I want to go on a typical Brad Gagnon angry rant and rip Aqib Talib to shreds for his behaviour. Talib has been a train wreck for much of his adult life and has now been charged with aggravated assault with a deadly weapon.
But what makes it sort of hard to criticize Talib is that it’s impossible for me — and for most of us — to relate to him. And that becomes acutely relevant in this alleged crime. A little background, via the Dallas Observer:
According to the report, Talib went to his sister’s (Saran’s) home. Saran, who was arguing with (boyfriend) Shannon Billings, also called her mother for help. Police were directed to Saran’s home via a 911 call by neighbors, who reported a domestic dispute and three shots fired at a black male by a black female. According to the report, police arrived to find Billings standing in front of a nearby residence. While interviewing him, officers discovered Billings was a suspect in two pending, related, family-violence offenses involving Saran and arrested him.
When initially questioned, both Saran and Okolo Talib said they knew nothing of an earlier incident at the house. Billings, however, led police to a gun he said belonged to Aqib that Billings had thrown in a neighbor’s trash can after escaping his struggle with the player. After finding the weapon and calling forensic investigators to retrieve numerous spent shell casings in the street, officers took a statement from Billings.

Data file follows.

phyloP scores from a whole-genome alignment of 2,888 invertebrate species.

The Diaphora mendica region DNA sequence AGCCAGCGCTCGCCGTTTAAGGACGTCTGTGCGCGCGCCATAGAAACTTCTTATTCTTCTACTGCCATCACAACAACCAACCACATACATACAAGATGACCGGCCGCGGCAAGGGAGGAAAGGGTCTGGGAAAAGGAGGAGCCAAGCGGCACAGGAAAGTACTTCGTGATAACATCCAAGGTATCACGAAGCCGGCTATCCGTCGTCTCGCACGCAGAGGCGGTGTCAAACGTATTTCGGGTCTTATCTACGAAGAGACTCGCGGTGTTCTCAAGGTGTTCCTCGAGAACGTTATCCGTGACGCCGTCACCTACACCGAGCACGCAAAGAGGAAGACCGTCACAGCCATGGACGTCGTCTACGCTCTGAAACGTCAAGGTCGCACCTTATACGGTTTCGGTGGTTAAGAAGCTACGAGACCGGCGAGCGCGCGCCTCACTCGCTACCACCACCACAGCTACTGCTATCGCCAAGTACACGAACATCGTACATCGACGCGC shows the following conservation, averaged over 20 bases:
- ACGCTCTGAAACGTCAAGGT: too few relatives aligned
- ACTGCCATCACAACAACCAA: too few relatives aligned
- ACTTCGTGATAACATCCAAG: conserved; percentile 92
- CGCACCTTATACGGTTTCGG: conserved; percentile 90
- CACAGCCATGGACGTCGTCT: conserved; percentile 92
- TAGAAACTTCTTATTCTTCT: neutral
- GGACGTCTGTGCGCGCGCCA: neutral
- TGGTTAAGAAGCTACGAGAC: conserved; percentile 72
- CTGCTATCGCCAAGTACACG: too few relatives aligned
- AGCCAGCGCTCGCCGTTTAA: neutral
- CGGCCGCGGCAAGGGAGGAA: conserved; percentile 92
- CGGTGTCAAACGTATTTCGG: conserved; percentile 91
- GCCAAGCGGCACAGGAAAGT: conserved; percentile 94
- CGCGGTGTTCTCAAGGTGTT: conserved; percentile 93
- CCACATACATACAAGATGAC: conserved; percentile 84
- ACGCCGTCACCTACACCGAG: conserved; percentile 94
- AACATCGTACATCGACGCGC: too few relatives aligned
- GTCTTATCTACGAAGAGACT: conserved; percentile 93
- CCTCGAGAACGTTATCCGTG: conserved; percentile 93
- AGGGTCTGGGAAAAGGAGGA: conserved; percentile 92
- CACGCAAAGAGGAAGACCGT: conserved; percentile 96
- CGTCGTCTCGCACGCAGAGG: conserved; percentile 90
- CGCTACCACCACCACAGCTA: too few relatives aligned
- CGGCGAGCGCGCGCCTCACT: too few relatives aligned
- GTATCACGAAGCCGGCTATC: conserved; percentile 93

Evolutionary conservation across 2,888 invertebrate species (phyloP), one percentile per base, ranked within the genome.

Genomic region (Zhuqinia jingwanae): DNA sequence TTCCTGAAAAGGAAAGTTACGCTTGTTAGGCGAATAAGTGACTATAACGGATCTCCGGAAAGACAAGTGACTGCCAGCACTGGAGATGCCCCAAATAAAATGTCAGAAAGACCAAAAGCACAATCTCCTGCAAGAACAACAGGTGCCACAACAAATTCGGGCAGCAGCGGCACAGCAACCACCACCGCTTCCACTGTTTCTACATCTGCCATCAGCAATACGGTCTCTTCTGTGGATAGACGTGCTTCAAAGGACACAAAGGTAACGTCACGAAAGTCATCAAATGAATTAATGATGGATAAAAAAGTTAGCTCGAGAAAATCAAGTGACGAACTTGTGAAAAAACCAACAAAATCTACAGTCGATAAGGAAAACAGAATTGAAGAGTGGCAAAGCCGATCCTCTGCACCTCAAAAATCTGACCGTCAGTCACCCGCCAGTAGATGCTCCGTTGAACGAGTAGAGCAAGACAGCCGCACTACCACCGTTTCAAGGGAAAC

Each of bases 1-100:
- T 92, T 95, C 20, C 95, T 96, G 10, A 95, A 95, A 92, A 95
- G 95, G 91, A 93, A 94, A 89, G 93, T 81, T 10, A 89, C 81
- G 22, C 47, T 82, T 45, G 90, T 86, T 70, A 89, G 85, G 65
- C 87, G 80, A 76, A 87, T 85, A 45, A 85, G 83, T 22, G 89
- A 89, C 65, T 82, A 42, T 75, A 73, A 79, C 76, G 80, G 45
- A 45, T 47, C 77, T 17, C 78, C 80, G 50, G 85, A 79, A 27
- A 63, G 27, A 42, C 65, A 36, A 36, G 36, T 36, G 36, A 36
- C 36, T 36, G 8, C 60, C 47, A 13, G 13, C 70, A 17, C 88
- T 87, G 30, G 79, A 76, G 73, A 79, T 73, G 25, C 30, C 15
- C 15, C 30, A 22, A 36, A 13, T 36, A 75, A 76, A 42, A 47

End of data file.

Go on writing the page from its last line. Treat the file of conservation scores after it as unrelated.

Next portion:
According to the report, Billings said Aqib produced a handgun and “attempted to strike him in the face.” During the ensuing skirmish Talib dropped the gun and Billings picked it up and began runnning, prompting Okolo to produce a gun and fire three shots toward him. Billings told police that Talib then took Okolo’s gun, said “I’ll shoot him” and fired at least two shots before Billings safely ducked into nearby woods. Neighborhood witnesses corroborated Billings’ story.
So we’re left to assume that Talib’s sister was the victim of a domestic dispute and Aqib and his mother reacted with gunshots. That’s speculative, not factual — but it seems as though Billings did something to piss them off and gunfire ensued.
The easy reaction is this: Talib is a screw-up. If he did react to the initial incident by attempting to pistol-whip the original transgressor, he should have stopped and thought about his career, his life and his family’s future. That’s what most of us would do. But based on his own mom’s alleged involvement in the shooting, the guy clearly doesn’t think the way regular members of society do.
Why did Aqib and his mom (allegedly) show up at Aqib’s sister’s home armed and loaded? If Billings was in the wrong, why not call the police? I suppose that just isn’t the natural reaction in the Talib family.
I’m not attempting to defend Talib. If he’s found guilty of pulling the trigger or attempting to assault Billings with a gun, he deserves jail time and he’ll likely be out of chances in Tampa (and maybe even the NFL), but these incidents aren’t black and white.
I think it’s important to try to frame these disastrous situations with context. I consider myself to be at least slightly more sympathetic toward Michael Vick for the same reason.
How much of our troubles do we get to blame on our upbringing? Legally, none. And Talib has had more than a few opportunities to open his eyes, utilize the NFL’s vast resources for help and get his life on track. Because of that, I don’t feel for him.
But when I look at the story behind this story, I’m conflicted. Some people are set up to fail from the get-go.